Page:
While winter can be a wonderland, it’s important to remember that colder temperatures, ice, snow and hours of darkness can pose risks for older adults.
“The cold weather months present some significant challenges for older adults,” said Sierra Goetz, co-founder and operations manager at the HomeCare Advocacy Network (HCAN). “As temperatures drop, seniors are more at risk for falls, hypothermia and the flu. It’s important to be aware of the hazards and take steps to help keep your aging loved ones safe and warm.”
Seasonal hazards to watch for include:
Hypothermia and Frostbite
As we age, it becomes hard for our bodies to regulate temperature, and a decrease in fat below the skin makes it hard to stay warm. Chronic conditions like thyroid issues, diabetes, Parkinson’s disease, arthritis and memory loss can also affect your loved one’s ability to stay warm – making them vulnerable to hypothermia and frostbite.
To lower their risk of hypothermia and frostbite:
Set the heat to at least 68-70 degrees. To save on heating bills, close off rooms that aren’t used and place rolled towels in front of drafty doors. Also be sure to weatherstrip or caulk gaps around windows.
Make sure they dress for the weather – inside and out.On chilly days, they should wear warm clothing, socks and slippers when they’re indoors and put an extra blanket or two on the bed. If they have to go out on chilly days, they should wear loose layers of clothing – air between the layers will keep them warm. They should also wear a hat and scarf, because they’ll lose a lot of body heat if their head and neck are uncovered.
Help them maintain a good diet. If they don’t eat well, they’ll might have less fat under your skin, and body fat helps keep them warm. They should also avoid alcohol, as can make them lose body heat.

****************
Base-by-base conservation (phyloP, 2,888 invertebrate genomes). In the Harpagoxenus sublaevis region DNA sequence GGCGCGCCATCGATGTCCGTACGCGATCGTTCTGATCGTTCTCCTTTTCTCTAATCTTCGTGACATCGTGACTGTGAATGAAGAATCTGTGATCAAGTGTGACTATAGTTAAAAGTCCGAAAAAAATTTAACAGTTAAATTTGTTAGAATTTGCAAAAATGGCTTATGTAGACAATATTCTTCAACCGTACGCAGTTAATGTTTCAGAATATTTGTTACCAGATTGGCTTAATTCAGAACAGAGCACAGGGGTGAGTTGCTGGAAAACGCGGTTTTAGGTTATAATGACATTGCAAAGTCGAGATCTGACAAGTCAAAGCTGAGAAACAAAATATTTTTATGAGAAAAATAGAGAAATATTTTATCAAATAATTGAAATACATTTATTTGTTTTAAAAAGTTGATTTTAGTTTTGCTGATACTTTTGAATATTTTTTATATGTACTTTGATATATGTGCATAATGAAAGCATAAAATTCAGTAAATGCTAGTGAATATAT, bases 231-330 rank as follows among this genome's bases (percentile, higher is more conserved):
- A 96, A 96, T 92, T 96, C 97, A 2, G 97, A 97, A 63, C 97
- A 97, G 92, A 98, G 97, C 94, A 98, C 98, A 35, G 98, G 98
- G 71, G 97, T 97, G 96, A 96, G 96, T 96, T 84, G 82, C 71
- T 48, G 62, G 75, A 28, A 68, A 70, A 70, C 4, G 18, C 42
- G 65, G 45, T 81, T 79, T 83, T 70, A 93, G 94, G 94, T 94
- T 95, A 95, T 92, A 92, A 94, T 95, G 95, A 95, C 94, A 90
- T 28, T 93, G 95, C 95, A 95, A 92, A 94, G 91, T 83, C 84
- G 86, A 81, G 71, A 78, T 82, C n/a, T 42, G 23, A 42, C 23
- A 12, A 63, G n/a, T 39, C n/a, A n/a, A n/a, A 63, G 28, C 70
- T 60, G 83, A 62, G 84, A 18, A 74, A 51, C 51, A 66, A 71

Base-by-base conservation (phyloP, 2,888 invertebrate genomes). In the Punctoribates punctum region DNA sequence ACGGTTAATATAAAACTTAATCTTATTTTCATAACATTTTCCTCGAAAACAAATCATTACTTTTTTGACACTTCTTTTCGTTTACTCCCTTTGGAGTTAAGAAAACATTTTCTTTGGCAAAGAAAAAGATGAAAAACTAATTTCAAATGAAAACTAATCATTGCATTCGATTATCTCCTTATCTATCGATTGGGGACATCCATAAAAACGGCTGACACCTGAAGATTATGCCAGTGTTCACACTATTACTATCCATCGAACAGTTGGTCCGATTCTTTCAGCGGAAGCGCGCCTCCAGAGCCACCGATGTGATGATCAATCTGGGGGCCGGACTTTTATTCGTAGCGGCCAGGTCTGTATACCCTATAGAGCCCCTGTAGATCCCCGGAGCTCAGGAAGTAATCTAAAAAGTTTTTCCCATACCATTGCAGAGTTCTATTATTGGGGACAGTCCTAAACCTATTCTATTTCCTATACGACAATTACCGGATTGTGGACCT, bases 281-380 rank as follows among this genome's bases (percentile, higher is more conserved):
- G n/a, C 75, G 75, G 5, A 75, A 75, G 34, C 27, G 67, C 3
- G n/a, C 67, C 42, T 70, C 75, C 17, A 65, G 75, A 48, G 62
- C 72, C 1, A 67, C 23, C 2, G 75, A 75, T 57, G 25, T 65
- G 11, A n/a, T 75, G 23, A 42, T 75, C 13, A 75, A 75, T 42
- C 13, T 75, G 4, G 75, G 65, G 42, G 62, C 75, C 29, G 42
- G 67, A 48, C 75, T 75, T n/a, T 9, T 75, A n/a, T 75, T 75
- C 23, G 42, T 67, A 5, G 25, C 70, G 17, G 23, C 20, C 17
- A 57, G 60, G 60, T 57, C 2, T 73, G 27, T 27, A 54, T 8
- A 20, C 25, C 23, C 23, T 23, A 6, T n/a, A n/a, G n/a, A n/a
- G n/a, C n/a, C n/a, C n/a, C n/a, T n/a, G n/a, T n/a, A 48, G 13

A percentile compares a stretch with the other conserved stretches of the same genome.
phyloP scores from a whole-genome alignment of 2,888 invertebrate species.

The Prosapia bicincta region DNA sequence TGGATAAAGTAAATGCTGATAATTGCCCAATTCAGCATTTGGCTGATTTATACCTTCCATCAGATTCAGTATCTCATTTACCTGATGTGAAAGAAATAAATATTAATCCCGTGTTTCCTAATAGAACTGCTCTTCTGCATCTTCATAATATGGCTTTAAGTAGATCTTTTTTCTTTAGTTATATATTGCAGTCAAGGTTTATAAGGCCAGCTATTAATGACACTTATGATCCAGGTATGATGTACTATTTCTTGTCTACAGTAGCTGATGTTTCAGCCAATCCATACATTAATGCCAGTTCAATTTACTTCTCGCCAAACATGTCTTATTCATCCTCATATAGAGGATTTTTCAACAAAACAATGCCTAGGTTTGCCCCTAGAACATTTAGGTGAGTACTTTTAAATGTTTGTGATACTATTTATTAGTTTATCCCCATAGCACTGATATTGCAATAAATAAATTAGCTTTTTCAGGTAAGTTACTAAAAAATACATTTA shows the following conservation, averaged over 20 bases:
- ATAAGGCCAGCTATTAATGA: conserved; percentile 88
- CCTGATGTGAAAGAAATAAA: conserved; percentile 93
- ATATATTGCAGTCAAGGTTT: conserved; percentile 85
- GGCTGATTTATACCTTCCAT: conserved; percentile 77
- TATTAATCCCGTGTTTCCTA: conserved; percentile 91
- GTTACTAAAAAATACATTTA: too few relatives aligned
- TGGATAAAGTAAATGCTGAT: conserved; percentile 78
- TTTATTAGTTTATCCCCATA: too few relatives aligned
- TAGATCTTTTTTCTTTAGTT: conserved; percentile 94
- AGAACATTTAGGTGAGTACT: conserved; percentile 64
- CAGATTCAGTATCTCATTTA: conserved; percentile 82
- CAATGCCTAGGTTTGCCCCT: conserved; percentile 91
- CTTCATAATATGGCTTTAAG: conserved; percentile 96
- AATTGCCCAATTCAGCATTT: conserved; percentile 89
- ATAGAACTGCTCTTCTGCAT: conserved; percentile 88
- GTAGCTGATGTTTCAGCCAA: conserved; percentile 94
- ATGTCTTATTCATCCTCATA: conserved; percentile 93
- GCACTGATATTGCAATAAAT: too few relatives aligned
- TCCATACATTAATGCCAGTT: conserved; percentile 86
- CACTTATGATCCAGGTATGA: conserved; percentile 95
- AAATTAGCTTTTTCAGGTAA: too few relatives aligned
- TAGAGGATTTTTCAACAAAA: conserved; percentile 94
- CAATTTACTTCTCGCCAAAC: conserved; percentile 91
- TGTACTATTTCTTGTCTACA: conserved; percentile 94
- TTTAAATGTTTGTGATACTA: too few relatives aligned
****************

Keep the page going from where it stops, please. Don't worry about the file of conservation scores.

The risk of dehydration increases with age and seniors typically don’t feel as thirsty during the winter months as they do in warm weather. To ward off dehydration, encourage your senior to drink four to five glasses of water every day.
Seniors are already more susceptible to falls, so snow and ice combined with darker days make sidewalks and parking lots even more treacherous. To lessen the risk, clear snow from steps, walkways and driveways, make sure their boots and shoes have non-skid soles and place a rubber tip or ice pick attachment on the end of their canes.
Carbon Monoxide Poisoning
When furnaces fire up, the risk for carbon monoxide poisoning rises. Install a carbon monoxide detector and enlist the help of a professional to make sure the furnace is working properly.
If your loved ones still drive, encourage them to stay home if roads are unplowed or untreated. If they have to go out, make sure they have a charged cell phone and an emergency kit that includes blankets, extra warm clothes, jumper cables, an ice scraper, water, dried food, flashlight and rock salt, sand or cat litter.
Ask For Help
“If time or distance prevents you from regularly checking on your senior loved one during the winter months, enlist the help of friends, other family members or even a professional caregiver,” Goetz said. “Our caregivers are trained to spot potential red flags and can help stop potential problems before they start.”